American Wudang

Clad in traditional Daoist robes, Zhong Xuechao looks like he just walked off the set of Crouching Tiger, Hidden Dragon. While Americans are familiar with robed Buddhist monks like the Dalai Lama, Daoist attire has a distinctly Chinese flair, yin black and yang white accentuated with an assortment of dark-hued blues. Instead of shaven pates, Daoists let their hair grow with the flow. It's long and uncut, tied in a top knot with a signature dragon hairpin. To top it all off, Daoists customarily don traditional hats which are unlike anything seen in the West. The overall appearance is dramatic, as if an immortal hermit mystically escaped from a Chinese painting.
As a Wudang priest, Zhong Xuechao (鍾學超) always wears Daoist robes as an expression of his practice. Zhong, who also goes by Master Bing, is now teachingko in Los Angeles, but in the City of Angels his unique apparel barely attracts a second glance. "There's less staring in America than in China," says Bing in Mandarin. "They don't see many Daoists from the mountains in China. In Los Angeles, most people don't ask. There's plenty of unusual stuff there. Sometimes people ask me where I bought my outfit ? Chinatown? I tell them I got it from China."


Master Bing stands among the first pioneer Daoist priests from Wudang to come to America. While Chinese kung fu masters have been in America for decades and  Shaolin monks have been immigrating here since the early '90s, genuine Wudang devotees are just beginning to arrive. The Wudang community is smaller than those others, but just as outstanding and not just because of the way they dress.
Respecting Wu 
"America doesn't know Wudang," observes Bing. Nevertheless his outfit is regarded with some esteem. Bing is often treated as a man of the cloth. He finds himself answering questions about spirituality and discipline, all asked reverently. "They seem to feel I'm more religious ? more like a Western priest ? instead of Daoist. I recently mailed a sword and the people at the U.S. Post Office took such good care. They felt it was very precious. Maybe the quality of service is better in America, but I feel the respect."
Bing first journeyed to America in 2002 for a week-long visit. He was part of the five-member entourage of Zhong Yunlong, the Chief Priest at Wudang. It was the first Wudang delegation to grace America. Propitiously, 2002 was the 10th Anniversary of this magazine. In celebration, we held a Gala Benefit for the U.S. Olympic Wushu Team. The Beijing Olympics had just been announced, and we were all hopeful that wushu would be the next new Olympic event. Chief Priest Zhong was a guest of honor at that Gala. He was the only master permitted to demonstrate in our coveted Cover Masters showcase who had not previously graced our cover. We rectified that the following year by featuring Zhong on the cover of our September October 2003 issue. It was America's first real glimpse of an authentic Wudang priest.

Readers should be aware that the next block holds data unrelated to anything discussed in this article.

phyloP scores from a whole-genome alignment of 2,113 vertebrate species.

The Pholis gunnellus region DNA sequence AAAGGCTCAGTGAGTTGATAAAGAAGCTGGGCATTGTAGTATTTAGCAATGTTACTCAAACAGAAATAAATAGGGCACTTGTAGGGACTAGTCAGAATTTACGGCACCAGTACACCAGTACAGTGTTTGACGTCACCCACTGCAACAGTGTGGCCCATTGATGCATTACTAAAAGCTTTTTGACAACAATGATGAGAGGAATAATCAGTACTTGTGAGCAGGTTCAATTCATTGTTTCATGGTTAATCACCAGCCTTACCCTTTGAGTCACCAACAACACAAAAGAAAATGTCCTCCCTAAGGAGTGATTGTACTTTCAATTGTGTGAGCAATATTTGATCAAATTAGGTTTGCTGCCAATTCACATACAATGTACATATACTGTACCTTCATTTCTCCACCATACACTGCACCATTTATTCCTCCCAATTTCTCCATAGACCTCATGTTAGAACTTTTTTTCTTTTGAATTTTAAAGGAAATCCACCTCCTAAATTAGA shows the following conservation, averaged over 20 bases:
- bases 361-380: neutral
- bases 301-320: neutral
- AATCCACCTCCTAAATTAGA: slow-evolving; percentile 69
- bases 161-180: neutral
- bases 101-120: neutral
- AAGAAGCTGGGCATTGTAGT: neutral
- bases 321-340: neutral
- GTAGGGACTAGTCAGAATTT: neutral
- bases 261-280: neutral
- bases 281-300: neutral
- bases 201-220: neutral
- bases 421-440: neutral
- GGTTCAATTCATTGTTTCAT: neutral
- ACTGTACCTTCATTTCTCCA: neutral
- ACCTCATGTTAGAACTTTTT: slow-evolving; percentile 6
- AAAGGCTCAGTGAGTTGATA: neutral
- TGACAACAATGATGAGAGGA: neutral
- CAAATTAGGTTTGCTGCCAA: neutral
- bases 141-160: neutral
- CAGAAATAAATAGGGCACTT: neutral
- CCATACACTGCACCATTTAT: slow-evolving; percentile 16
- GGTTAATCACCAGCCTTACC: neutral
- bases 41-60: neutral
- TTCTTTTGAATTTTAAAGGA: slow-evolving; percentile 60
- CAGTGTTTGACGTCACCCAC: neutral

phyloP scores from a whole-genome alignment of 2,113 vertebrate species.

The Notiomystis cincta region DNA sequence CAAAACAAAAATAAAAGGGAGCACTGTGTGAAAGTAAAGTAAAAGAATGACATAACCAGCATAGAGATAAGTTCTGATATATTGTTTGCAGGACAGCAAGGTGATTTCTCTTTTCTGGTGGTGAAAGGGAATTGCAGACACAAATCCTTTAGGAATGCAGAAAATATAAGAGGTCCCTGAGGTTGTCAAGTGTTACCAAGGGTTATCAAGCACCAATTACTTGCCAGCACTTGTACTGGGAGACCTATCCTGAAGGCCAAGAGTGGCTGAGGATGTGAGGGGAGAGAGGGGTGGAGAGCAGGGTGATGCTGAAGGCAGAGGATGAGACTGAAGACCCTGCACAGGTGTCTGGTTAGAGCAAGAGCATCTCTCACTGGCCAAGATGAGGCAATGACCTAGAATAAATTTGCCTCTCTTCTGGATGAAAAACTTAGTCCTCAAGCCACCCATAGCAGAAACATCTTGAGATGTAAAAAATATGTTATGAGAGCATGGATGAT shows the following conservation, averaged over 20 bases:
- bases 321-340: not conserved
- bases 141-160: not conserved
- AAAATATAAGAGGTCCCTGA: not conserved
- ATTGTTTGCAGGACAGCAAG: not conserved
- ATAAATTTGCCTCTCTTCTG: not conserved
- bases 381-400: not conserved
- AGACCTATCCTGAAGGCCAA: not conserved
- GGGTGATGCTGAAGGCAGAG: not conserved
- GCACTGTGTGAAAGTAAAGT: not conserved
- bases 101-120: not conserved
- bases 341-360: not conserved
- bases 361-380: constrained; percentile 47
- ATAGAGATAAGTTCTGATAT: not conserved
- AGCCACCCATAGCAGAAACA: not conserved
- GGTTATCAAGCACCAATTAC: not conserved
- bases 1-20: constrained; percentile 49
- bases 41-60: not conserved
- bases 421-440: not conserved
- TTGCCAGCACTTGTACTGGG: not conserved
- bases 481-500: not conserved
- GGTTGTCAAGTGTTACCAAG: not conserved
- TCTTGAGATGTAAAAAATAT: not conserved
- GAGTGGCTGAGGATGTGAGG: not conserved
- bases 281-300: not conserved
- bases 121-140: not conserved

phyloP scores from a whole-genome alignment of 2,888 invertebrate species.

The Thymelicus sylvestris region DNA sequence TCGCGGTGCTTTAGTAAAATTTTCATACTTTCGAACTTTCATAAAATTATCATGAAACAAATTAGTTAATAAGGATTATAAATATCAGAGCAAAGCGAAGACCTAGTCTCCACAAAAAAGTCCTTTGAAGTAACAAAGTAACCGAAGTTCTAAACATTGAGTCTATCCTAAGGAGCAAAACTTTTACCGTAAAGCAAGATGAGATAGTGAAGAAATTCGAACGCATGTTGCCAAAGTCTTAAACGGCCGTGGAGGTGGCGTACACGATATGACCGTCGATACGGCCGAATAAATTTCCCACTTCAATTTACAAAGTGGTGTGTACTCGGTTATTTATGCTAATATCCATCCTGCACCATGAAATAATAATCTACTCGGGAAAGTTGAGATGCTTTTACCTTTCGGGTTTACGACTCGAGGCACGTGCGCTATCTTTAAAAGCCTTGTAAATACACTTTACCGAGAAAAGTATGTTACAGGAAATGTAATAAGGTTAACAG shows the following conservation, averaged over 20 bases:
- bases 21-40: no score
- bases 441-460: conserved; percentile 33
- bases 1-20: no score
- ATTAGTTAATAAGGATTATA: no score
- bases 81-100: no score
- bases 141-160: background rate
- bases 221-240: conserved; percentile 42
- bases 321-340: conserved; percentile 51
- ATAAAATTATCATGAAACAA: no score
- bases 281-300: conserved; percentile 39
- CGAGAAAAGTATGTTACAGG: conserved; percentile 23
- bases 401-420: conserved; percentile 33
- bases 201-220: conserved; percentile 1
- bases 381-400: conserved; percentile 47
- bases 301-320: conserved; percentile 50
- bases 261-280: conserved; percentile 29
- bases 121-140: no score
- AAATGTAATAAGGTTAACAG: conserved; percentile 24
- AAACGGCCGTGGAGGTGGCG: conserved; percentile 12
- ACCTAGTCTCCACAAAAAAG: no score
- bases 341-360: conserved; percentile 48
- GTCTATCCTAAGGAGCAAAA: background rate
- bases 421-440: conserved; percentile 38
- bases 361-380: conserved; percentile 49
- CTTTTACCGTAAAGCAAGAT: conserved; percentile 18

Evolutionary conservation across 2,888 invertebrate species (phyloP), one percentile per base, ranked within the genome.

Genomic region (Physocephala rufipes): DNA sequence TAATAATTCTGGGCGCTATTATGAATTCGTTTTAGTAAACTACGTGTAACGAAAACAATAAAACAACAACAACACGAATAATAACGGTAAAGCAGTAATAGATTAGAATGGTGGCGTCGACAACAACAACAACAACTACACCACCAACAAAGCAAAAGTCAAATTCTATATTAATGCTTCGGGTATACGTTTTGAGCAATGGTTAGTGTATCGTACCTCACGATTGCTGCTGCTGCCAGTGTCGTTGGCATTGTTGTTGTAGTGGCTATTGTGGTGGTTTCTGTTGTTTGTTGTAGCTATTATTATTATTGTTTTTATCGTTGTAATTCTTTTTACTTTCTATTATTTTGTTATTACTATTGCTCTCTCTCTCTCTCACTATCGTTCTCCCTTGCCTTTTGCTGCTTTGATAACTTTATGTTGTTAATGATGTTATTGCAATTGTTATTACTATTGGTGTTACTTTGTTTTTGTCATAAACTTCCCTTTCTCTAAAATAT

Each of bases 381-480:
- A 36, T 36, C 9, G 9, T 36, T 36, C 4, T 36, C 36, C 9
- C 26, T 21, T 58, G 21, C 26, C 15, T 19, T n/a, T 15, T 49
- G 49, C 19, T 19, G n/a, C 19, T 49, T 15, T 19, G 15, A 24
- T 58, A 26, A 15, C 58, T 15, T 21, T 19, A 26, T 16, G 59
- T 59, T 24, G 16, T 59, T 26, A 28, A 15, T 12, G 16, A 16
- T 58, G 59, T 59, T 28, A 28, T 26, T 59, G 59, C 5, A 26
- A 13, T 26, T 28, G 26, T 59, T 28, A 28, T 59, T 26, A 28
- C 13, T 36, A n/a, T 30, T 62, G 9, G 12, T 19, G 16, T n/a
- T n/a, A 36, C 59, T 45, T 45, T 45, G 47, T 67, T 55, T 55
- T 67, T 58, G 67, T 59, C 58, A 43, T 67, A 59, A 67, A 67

During Bing's short stay, he was struck by the freedom we Americans enjoy here. These freedoms were more personal than political, like the informality with which children address their parents. Chinese philosophy stands upon three pillars: Daoism, Buddhism and Confucianism. Confucianism establishes a rigid social hierarchy where students bow to masters and children bow to parents. Overhearing some children addressing their parents by name instead of a formal title was a little shocking to Bing. Nevertheless, he was impressed by the atmosphere of freedom and hoped to return to America someday.
When he went home to Wudang, the tourist industry was growing. Wudang enjoyed an economic boost from a spike in tourism in the wake of Crouching Tiger, Hidden Dragon. Bing found himself escorting many American guests around China's mystic mountain. It was a sharp contrast from his short experience in the States. "Life at Wudang Mountain is peaceful," recounts Bing. "We study the Daoist canons and practice kung fu. It makes you focus, slow down the pace, and not live to be so busy and material. We chant in the morning and evening. In some rituals, each character from the canon is chanted for a minute. We chant for at least half an hour a day."
Daoism is one of the most misunderstood traditions in the West. Difficult to categorize into a western box, it vacillates between a philosophy, a religion, a folk custom and shamanism. Ancestor deification, communion with nature and the quest for immortality are all major elements. It is from Daoism where we get the concept of taiji, not just as a martial art but as a cosmological paradigm. Traditional Chinese Medicine, Feng Shui, the Chinese Zodiac and even Chinese food are all deeply rooted in Daoism.

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